1. Filing the request. Your objection must specify the specific provisions in the regulation that you object to, and the grounds for the objections (40 CFR 178.25). If a hearing is requested, the objections must include a statement of the factual issues(s) on which a hearing is requested, the requestor's contentions on such issues, and a summary of any evidence relied upon by the objector (40 CFR 178.27). Information submitted in connection with an objection or hearing request may be claimed confidential by marking any part or all of that information as CBI. Information so marked will not be disclosed except in accordance with procedures set forth in 40 CFR part 2. A copy of the information that does not contain CBI must be submitted for inclusion in the public record. Information not marked confidential may be disclosed publicly by EPA without prior notice.
Mail your written request to: Office of the Hearing Clerk (1900), Environmental Protection Agency, Ariel Rios Bldg., 1200 Pennsylvania Ave., NW., Washington, DC 20460. You may also deliver your request to the Office of the Hearing Clerk in Rm. C400, Waterside Mall, 401 M St., SW., Washington, DC 20460. The Office of the Hearing Clerk is open from 8 a.m. to 4 p.m., Monday through Friday, excluding legal holidays. The telephone number for the Office of the Hearing Clerk is (202) 260-4865.
2. Tolerance fee payment. If you file an objection or request a hearing, you must also pay the fee prescribed by 40 CFR 180.33(i) or request a waiver of that fee pursuant to 40 CFR 180.33(m). You must mail the fee to: EPA Headquarters Accounting Operations Branch, Office of Pesticide Programs, P.O. Box 360277M, Pittsburgh, PA 15251. Please identify the fee submission by labeling it “Tolerance Petition Fees.”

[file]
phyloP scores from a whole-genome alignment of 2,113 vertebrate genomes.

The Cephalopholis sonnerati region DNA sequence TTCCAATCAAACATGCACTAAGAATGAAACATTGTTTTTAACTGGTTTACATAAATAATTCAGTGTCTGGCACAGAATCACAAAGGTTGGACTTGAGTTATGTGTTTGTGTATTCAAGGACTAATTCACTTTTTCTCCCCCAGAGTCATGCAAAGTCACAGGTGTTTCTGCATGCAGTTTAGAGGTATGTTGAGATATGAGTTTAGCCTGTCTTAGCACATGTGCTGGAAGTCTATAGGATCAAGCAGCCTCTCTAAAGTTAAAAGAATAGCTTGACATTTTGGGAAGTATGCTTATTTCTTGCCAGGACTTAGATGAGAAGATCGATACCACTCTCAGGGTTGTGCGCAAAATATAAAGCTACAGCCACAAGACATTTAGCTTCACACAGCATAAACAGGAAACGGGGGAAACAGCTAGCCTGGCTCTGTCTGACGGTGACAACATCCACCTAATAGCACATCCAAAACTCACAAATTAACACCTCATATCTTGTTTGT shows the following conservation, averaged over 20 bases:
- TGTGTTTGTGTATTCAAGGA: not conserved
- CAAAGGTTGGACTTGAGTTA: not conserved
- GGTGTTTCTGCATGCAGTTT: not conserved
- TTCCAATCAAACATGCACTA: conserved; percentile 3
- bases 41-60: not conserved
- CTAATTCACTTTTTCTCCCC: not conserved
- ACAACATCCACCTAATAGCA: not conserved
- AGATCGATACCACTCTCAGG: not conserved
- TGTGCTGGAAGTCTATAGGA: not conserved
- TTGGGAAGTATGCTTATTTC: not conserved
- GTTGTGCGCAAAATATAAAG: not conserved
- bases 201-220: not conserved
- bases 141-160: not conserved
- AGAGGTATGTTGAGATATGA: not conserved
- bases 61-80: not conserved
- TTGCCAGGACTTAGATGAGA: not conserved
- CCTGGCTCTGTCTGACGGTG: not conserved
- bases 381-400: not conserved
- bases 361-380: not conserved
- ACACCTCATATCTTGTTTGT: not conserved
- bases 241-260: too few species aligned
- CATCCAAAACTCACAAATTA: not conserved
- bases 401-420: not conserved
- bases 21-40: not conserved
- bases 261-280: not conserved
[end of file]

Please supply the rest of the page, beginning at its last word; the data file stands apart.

EPA is authorized to waive any fee requirement “when in the judgement of the Administrator such a waiver or refund is equitable and not contrary to the purpose of this subsection.” For additional information regarding the waiver of these fees, you may contact James Tompkins by phone at (703) 305-5697, by e-mail at firstname.lastname@example.org, or by mailing a request for information to Mr. Tompkins at Registration Division (7505C), Office of Pesticide Programs, Environmental Protection Agency, Ariel Rios Bldg., 1200 Pennsylvania Ave., NW., Washington, DC 20460.
If you would like to request a waiver of the tolerance objection fees, you must mail your request for such a waiver to: James Hollins, Information Resources and Services Division (7502C), Office of Pesticide Programs, Environmental Protection Agency, Ariel Rios Bldg., 1200 Pennsylvania Ave., NW., Washington, DC 20460.